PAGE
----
firing with canister until after dark. The other piece of the center section, under Lieutenant O. Gaudet, remained on the left of the rifle section, and continued to fire until dark, under a very severe fire from the artillery and sharpshooters of the enemy, when it was moved to the extreme left of the line and took position in the redoubt, covering the position of the Seventh Regiment Texas Cavalry, Col. A. P. Bagby, in its front.
The conduct of Lieutenant Garrett and Gaudet and the men of the center section was marked by the most becoming coolness and gallantry.
Casualties in center section: 1 man killed and 4 wounded; 9 horses killed and 5 wounded.
This battery remained in position until 2.30 on the morning of the 14th of April, when I received the order from you to retire toward Franklin, 13 miles in our rear, which place was reached soon after sunrise on the 14th instant. By direction of General Taylor, the commander-in-chief, I then sent the rifle section, under Lieutenant B. F. Winchester, to report to General Mouton, above Franklin, where some 4,000 of the enemy had landed on the lake shore for the purpose of turning our position at Bisland, which was not prevented by a small force sent from our lines the night of the 12th instant. I proceeded with the other four pieces by the road called the "Cut-off," and at Jeanerette, that night, was rejoined by the rifle section. Here the right and left sections took position in battery, commanding the road through the prairie, to cover the passage of our wagon train. On the morning of the 15th instant, the battery moved forward up the bayou road to Nelson's plantation, where the rifle section was again detached with the rear guard, composed of Sibley's brigade of Texas cavalry and the Second Regiment of Louisiana Cavalry, all under Col. Tom Green. The rifle section remained at Nelson's until 3.30 o'clock on the morning of the 15th, when it moved forward, passing through New Iberia at daylight. In the mean time the other two sections had passed through New Iberia. The rifle section was relieved by a section of Cornay's Louisiana battery 2 miles above New Iberia. The battery went into park and encamped at old Camp Pratt, above Spanish Lake, on the night of the 15th instant. Marching on the 16th, crossed the prairie some 20 miles to Vermillion Bridge, crossing which, camped on the west bank until the afternoon of Friday, the 17th instant, when the right and left sections moved forward, passing through Vermillionville, leaving the center section, under Lieutenant O. Gaudet, in battery, posted with a section of Captain [J. D.] Sayers' Valverde Battery, Lieutenant [William] Smith covering the Vermillion Bridge, and commanding the prairie beyond. About 2 p.m., the enemy having thrown a body of sharpshooters in several houses on the right of the bridge, in the prairie on the east bank, supported by cavalry and artillery, the sharpshooters were dislodged, and retired after Lieutenant Gaudet had fired 13 rounds of spherical case. The enemy's artillery shelled Lieutenant Gaudet's position until night closed in, but without effect, his pieces and caissons being protected by a heavy growth of timber, and the enemy's shells exploding too high and in his rear.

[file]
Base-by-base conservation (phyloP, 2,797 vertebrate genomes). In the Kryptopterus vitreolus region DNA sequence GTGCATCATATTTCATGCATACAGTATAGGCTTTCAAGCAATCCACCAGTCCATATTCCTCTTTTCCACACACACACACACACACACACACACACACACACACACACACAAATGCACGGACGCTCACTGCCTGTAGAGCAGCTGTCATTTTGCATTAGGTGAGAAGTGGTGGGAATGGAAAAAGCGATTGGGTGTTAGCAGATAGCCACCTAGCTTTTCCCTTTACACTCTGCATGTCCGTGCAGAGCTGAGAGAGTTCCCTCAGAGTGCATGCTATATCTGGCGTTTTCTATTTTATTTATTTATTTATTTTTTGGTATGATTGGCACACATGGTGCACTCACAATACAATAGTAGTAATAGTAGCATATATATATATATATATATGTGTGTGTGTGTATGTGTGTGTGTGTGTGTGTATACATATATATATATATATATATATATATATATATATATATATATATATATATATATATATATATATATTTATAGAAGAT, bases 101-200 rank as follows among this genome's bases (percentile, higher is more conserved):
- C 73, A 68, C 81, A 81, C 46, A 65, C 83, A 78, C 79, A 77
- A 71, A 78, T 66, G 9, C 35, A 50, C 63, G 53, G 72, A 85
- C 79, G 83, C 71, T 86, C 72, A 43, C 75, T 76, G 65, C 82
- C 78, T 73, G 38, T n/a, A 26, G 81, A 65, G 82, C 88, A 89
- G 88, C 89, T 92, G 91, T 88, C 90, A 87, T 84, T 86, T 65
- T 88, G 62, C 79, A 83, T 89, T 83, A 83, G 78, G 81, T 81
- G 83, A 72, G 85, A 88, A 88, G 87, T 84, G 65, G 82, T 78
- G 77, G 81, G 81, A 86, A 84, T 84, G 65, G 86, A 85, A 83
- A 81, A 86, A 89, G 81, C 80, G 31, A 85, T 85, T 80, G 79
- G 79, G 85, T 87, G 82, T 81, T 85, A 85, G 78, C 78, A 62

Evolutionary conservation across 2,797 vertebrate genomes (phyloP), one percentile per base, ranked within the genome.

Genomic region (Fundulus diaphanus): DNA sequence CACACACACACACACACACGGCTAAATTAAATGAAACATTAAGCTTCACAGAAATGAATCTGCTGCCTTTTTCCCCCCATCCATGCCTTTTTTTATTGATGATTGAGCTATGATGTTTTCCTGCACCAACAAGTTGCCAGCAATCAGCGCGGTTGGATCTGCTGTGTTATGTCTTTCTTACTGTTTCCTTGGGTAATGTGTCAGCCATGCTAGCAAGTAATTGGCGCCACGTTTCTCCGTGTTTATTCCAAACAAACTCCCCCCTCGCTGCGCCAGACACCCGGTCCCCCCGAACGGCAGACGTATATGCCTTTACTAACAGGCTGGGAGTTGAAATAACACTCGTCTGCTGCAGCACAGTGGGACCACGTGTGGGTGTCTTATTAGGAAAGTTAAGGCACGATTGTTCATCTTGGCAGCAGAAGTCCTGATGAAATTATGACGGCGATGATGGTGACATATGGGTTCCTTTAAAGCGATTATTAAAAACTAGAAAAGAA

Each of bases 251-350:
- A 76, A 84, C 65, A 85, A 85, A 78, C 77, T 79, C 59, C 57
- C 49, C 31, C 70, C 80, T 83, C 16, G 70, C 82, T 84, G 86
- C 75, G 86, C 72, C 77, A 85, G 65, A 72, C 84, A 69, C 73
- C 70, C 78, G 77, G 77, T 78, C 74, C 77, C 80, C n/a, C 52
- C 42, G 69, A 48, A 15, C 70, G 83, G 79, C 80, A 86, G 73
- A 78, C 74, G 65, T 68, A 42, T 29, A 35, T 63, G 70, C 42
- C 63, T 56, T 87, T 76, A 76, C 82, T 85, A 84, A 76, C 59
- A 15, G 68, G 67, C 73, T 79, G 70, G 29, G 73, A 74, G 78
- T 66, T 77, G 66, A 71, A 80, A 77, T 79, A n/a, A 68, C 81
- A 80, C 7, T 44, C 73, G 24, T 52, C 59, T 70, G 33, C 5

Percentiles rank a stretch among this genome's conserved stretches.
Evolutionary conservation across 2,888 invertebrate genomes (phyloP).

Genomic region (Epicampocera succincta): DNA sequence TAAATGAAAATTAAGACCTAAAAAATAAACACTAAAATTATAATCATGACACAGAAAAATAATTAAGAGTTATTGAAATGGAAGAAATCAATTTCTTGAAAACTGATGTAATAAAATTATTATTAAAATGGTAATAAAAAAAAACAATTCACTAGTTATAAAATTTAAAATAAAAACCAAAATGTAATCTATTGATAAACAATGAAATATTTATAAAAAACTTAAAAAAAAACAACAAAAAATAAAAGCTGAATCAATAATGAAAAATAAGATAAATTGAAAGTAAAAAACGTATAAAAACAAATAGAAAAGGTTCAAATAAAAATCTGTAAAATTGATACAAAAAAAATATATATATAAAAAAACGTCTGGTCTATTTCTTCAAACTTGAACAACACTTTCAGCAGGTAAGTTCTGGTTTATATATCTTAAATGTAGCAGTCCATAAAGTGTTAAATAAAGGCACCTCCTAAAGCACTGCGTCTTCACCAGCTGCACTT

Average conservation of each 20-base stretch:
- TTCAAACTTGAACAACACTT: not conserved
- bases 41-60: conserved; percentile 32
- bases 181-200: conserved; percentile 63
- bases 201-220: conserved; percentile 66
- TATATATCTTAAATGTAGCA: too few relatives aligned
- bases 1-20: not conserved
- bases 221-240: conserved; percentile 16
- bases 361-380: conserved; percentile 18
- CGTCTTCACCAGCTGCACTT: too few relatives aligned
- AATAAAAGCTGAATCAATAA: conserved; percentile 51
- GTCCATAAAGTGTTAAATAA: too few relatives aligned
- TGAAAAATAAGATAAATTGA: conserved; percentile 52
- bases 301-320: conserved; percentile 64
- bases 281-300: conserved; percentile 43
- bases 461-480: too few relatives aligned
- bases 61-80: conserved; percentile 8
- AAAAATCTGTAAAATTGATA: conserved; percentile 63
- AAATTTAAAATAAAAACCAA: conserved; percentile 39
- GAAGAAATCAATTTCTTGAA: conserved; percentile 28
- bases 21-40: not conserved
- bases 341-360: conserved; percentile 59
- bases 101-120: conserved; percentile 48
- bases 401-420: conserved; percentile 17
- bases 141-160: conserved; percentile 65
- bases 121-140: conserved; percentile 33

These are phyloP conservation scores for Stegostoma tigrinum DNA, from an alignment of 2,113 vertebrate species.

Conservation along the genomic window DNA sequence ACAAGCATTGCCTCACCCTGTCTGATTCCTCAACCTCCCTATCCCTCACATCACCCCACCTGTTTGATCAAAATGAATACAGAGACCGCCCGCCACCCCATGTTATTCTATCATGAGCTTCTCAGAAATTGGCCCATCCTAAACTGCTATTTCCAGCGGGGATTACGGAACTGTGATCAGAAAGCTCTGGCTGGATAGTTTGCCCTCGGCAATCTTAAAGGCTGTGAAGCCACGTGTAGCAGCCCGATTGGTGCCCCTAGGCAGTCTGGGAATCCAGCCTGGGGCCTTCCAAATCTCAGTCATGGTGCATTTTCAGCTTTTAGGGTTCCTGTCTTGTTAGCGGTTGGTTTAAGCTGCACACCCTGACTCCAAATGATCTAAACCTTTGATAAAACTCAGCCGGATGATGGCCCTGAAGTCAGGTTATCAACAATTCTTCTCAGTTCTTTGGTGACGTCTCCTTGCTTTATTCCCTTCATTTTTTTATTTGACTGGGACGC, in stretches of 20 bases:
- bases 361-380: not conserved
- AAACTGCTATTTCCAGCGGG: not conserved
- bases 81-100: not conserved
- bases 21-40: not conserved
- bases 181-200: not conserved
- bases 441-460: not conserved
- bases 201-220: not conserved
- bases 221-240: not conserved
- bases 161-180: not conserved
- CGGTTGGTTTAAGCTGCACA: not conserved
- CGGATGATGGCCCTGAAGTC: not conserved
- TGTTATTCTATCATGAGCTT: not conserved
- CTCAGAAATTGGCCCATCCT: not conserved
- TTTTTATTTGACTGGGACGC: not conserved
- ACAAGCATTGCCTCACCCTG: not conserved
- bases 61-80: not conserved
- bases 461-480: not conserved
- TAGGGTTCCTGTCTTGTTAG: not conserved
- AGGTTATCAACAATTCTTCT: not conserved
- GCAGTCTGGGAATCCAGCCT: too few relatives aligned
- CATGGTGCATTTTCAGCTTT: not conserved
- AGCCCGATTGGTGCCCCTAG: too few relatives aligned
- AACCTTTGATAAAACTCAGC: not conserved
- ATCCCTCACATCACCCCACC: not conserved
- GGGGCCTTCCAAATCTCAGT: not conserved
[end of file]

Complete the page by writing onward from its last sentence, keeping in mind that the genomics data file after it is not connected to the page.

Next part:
Casualties in the center section, on the 17th of April: 1 man slightly wounded; 1 horse crippled and abandoned.
Soon after night, Lieutenant Gaudet retired his section, and, marching all night, rejoined the battery at Opelousas, 20 miles distant, on the morning of the 18th instant.
It becomes my duty, and it affords me much pleasure, to report and act